What is EQF?

EQF for the Commission is a "translation device" that will enable qualifications and national qualification frameworks to relate and communicate to each other. It will facilitate the transfer, transparency and recognition of qualifications.
EQF is a set of common reference points. Eight reference levels have been identified covering higher education and vocational education and training (VET). Each of these levels involves a description of what is distinctive about qualifications classified at that level.  The Working Group initially proposed three descriptors: knowledge, skills, and personal and professional competence (described as autonomy and responsibility, learning competence, communication and social competence, professional and vocational competence). On the basis of the results of the consultation and of discussions in Budapest, the Commission decided to reduce the number of descriptors to just three: knowledge, skills and competences (limited to autonomy and responsibility).
EQF is based on learning outcomes, regardless of the system or context where a qualification is acquired. This supports the ongoing efforts to reform education and training systems. It makes concrete the shift from a traditional educational approach based on inputs to the learning process (programmes, contents, teaching, length of programmes, type of institution) to an approach based on what an individual knows, understands and is able to do at the end a learning process - the output or outcome. The Working group proposed the following definition of "learning outcomes": "the set of knowledge, skills and/or competences an individual has acquired and/or is able to demonstrate after completion of a learning process. Learning outcomes are statements of what a learner is expected to know, understand and/or be able to do at the end of a period of learning". Shifting the focus to learning outcomes allows a better match with labour market needs, facilitates validation of non formal and informal learning, and facilitates mobility.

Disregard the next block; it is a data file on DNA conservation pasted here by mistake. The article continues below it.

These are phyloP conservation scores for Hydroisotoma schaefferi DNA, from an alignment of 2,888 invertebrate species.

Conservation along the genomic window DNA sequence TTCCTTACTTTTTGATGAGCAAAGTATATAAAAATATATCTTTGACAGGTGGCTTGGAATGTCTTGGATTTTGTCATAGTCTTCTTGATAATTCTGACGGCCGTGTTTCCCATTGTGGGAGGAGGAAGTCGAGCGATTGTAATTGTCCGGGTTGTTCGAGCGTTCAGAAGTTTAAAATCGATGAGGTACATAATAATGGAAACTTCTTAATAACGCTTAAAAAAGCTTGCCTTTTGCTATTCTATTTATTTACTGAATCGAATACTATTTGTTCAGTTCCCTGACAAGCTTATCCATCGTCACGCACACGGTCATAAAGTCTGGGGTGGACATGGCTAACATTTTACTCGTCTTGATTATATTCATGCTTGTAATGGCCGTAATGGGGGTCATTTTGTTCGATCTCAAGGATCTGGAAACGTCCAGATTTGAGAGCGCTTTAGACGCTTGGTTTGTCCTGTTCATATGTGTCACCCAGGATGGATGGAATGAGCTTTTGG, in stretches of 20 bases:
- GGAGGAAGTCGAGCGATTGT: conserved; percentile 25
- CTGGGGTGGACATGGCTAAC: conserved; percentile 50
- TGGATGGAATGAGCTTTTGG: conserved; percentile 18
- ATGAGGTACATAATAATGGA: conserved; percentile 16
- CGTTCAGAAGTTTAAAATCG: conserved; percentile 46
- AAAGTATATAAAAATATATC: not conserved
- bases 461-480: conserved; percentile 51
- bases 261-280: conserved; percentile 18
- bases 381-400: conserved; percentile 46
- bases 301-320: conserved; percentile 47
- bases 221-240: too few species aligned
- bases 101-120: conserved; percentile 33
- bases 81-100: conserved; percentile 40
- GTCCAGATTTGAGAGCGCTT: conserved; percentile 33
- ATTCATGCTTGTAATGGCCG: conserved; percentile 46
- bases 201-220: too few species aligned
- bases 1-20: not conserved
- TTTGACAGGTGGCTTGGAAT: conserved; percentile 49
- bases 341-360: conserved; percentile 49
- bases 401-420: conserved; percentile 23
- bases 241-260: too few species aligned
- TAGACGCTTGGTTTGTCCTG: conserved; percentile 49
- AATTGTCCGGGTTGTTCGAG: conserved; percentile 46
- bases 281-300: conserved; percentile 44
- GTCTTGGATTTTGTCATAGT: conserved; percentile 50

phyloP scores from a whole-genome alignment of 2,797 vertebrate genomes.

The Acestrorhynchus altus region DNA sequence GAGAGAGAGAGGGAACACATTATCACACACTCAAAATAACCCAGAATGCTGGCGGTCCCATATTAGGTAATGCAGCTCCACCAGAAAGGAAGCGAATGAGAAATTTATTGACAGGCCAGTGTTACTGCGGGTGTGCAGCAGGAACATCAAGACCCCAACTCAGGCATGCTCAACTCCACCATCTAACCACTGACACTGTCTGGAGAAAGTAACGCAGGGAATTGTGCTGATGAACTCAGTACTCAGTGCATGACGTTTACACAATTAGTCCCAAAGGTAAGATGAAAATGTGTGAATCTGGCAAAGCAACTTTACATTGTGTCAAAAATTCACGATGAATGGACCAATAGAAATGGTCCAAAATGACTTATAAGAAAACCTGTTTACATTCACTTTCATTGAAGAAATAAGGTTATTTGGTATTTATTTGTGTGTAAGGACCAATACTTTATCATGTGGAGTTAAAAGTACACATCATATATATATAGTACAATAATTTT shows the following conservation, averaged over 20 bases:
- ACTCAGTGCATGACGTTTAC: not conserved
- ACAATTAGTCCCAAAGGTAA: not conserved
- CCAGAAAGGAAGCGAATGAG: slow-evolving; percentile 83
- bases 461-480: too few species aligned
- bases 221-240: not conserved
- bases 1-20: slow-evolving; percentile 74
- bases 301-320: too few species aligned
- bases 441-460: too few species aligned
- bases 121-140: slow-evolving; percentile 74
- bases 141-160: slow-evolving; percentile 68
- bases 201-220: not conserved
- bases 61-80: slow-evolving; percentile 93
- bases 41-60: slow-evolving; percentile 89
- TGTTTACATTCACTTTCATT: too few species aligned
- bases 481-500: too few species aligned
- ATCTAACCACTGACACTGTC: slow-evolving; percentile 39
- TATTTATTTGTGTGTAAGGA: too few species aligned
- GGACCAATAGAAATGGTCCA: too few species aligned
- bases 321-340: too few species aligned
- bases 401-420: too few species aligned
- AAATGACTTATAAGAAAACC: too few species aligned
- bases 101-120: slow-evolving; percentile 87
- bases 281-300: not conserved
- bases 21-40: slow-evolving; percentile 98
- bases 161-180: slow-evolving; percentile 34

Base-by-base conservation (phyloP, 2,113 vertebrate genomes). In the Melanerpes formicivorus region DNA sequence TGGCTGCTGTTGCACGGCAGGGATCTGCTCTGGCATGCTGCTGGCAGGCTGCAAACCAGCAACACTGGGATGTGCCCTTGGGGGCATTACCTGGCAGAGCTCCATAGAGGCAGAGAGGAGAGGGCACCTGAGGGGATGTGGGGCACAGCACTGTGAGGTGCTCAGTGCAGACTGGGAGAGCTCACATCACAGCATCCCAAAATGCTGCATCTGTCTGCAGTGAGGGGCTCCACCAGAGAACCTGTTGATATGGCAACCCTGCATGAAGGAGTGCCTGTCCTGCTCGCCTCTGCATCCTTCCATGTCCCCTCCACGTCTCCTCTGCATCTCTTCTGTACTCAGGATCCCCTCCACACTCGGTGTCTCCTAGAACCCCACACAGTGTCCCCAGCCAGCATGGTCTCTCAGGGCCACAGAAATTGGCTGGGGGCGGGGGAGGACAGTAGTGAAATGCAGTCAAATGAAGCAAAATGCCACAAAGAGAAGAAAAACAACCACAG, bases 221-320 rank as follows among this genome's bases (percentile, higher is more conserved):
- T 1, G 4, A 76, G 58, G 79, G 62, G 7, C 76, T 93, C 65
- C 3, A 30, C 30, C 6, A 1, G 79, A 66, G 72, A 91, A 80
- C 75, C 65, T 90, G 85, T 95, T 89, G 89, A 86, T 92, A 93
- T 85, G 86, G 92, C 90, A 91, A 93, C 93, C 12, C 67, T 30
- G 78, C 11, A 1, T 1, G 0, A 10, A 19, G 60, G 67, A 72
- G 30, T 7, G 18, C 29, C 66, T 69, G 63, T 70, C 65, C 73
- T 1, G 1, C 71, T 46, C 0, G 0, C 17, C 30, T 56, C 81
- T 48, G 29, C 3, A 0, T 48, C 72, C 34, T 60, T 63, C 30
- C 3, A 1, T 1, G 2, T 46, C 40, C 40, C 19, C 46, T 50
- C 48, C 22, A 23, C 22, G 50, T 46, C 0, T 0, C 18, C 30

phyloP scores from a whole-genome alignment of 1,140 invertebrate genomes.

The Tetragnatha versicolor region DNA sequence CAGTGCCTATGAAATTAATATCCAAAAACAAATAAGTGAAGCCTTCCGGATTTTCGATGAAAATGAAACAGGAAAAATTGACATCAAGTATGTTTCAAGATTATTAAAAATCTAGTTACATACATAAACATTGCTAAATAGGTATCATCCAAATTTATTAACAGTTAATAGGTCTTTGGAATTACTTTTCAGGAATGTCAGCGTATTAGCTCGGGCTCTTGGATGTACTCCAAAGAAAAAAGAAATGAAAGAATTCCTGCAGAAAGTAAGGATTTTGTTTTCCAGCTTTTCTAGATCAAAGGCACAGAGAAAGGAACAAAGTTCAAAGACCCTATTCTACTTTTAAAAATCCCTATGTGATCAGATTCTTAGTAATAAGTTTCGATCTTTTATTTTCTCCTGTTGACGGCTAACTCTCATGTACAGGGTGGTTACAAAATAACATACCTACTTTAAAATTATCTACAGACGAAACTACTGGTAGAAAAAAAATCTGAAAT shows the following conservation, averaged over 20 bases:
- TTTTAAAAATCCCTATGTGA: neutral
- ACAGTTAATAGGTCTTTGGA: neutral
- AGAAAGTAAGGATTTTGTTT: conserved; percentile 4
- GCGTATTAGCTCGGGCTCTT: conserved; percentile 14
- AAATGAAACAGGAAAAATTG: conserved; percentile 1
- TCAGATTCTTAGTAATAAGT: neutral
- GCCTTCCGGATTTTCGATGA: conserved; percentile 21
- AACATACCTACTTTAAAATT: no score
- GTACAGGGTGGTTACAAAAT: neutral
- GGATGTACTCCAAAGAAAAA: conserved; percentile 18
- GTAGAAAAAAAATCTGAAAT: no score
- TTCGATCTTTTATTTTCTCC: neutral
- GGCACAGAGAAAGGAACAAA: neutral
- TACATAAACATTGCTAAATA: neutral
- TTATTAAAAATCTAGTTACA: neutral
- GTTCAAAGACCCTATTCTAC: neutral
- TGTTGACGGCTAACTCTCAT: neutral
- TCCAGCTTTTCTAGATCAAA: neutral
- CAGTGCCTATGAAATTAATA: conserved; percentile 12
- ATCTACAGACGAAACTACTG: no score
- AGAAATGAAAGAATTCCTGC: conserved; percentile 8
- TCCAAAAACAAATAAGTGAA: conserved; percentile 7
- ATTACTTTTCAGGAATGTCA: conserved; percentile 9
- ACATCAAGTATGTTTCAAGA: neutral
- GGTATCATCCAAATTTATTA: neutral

EQF does not replace national or sectoral qualifications frameworks. It does not tend to a harmonisation of different national systems. Its role is not to create or promote the creation of new qualifications.
"Towards a European Qualifications Framework for Lifelong Learning", presentation by Jens Bjornavold, CEDEFOP, 2005.
Commission Staff Working Document "Towards a European Qualifications Framework for Lifelong Learning" on 8 July 2005.